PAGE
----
and there follows a list of the other casualties including: "Henry Easton shot through the arm (since amputated), Peter Smith wounded in his back, James Musgrave killed on the spot". At half past 9 the ship joined the squadron and was found to have a rich cargo of French wines and other goods on board.
Last Will and Testament of James Hepburn McFarland (Photo from MacFarlane collection.)
In 1802 he participated in the capture of the Cape of Good Hope. On April 11, 1802 he was appointed in command of HMS Penguin. She was formerly the Dutch national ship Komet taken on the Irish Station in 1795 by HMS Unicorn (32 guns). McFarland was promoted to Acting Commander in command and he commanded the ship on patrols at the Cape. He was given orders to return her as an independent ship to England and on April 13th they made sail out of Table Bay and entered Simon’s Bay, Cape of Good Hope on April 14th. The ship arrived at Spithead almost a year later, April 23rd, 1803. At that time the ship was turned over to his relief, Captain J. Morris RN on October 11, 1803.
HMS Penguin (a watercolour sketch by James Hepburn McFarland 1803) (Photo from MacFarlane collection.)
Calling Card of Captain James Hepburn McFarland (Photo from MacFarlane collection.)
In his obituary in The London Times he was reported to have saved the lives of several British Officers for which he received public thanks. Unfortunately there are no records surviving to shed light on this event. However he entered the Sea Fencible Service in July 1804. The Sea Fencibles were a naval militia established to provide a close-in line of defence and obstruct the operation of enemy shipping, principally during the French Revolutionary and Napoleonic Wars. The Sea Fencibles also acted as a coastguard or lifeboat service. In February 1810, when it became clear that the threat of invasion by Bonaparte had passed, the Sea Fencibles were disbanded.
His Obituary from the London Times (Photo from MacFarlane collection.)
McFarland was retired on September 10, 1810 and moved to Ipswich. He was promoted to Captain (Retired) RN under an Order–in–Council dated 10 August 1840. (These promotions under this scheme were for "a list consisting of 50 of the Senior Commanders, who have the option of receiving the Retired Rank of Captain, with the Half–pay of 10s. 6d. per diem, being the lowest rate of Half–pay allowed to a Captain. Their widows are allowed pensions of £75 per annum if otherwise entitled thereto.") He died at Stutton, Suffolk on January 27, 1852.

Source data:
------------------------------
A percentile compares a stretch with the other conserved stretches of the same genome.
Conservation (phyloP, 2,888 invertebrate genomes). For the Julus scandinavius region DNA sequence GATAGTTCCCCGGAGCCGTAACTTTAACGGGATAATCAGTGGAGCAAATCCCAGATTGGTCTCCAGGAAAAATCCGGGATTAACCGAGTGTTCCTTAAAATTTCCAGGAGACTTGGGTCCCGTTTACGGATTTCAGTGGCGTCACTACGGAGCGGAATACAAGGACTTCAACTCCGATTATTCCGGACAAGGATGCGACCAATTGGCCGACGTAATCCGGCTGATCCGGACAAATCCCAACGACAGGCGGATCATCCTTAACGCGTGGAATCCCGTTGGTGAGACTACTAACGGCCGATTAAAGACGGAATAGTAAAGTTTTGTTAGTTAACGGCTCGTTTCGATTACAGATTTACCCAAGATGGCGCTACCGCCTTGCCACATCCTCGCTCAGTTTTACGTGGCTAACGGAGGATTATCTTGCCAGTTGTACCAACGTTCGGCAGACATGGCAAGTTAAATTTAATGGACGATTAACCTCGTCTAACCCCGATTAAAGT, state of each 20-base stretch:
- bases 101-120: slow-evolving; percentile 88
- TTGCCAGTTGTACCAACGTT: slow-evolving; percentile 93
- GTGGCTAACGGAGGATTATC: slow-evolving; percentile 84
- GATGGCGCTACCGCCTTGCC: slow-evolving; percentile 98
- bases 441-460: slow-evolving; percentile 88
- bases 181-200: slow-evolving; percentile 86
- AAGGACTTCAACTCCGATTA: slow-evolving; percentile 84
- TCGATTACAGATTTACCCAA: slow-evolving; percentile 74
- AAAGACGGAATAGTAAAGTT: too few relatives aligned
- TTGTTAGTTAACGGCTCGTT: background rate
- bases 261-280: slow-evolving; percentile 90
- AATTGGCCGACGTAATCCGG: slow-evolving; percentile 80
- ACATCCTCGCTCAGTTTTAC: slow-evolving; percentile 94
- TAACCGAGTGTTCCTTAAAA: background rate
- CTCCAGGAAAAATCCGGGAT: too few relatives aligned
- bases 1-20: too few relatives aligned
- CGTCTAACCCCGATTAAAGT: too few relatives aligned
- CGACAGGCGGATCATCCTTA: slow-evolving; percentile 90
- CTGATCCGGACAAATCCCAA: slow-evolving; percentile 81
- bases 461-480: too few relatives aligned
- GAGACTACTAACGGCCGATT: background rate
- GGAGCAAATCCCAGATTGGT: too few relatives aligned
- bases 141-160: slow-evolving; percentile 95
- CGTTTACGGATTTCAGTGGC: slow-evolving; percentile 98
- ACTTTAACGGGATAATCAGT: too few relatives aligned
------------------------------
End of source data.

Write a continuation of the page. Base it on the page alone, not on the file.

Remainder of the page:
His son, Francis James McFarland was born in 1806 at Felixstowe Suffolk. He followed in his father’s footsteps and joined the Royal Navy. He was passed for seamanship on June 19, 1834 at Bermuda while serving in HMS Vestal (28 guns). (There is some evidence that he served in a Naval College to do his training.) HMS Vestal was commissioned at Sheerness on May 7, 1833 with a complement of 180 men under Captain William Jones RN. McFarland was listed as one of the Quarter Deck Petty Officers with an Admiralty appointment. In later entries he is listed as a College Midshipman and as a College Mate (both schemes for gaining a commission in the Royal Navy at that time). With McFarland as Mate, HMS Vestal sailed to Port Royal Jamaica in the West Indies Station. While the ship sat at the fairway buoy off Port Royal for two weeks there was fever on board. The log is filled with entries of crew members sent to hospital and entries for repeated fumigations and cleansing of the ship. McFarland was sent to hospital on April 5, 1835 and sadly died there on April 9, 1835.
Captain McFarland stamped his name on several of the charts. Apparently even then there was a worry about book thieves! (Photo from MacFarlane collection.)
Captain McFarland’s sword belt. (Photo from the MacFarlane collection.)
- Marshall, John (1832) Royal Naval Biography. (Longman, Rees, Orme Brown and Green) Volume III – Part II
- Obituary Concerning James Hepburne MacFarlane January 31, 1852 (The English Times)
- Obituary Concerning James Hepburne MacFarlane January 31, 1852 (The London Times)
- O’Byrne, William R. (1849) A Naval Biographical Dictionary. (John Murray, Publisher to the Admiralty Pages 696–697)
- Steel’s Naval Chronologist of the Last War From February 1793 to Its Conclusion in 1804. Page xii.
To quote from this article please cite:
MacFarlane, John M. (2015) Captain James Hepburn McFarland RN: A Royal Naval Officer With a Long Career Through the Napoleonic Wars. Nauticapedia.ca 2015. http://nauticapedia.ca/Articles/MacFarlane_JamesHepburn.php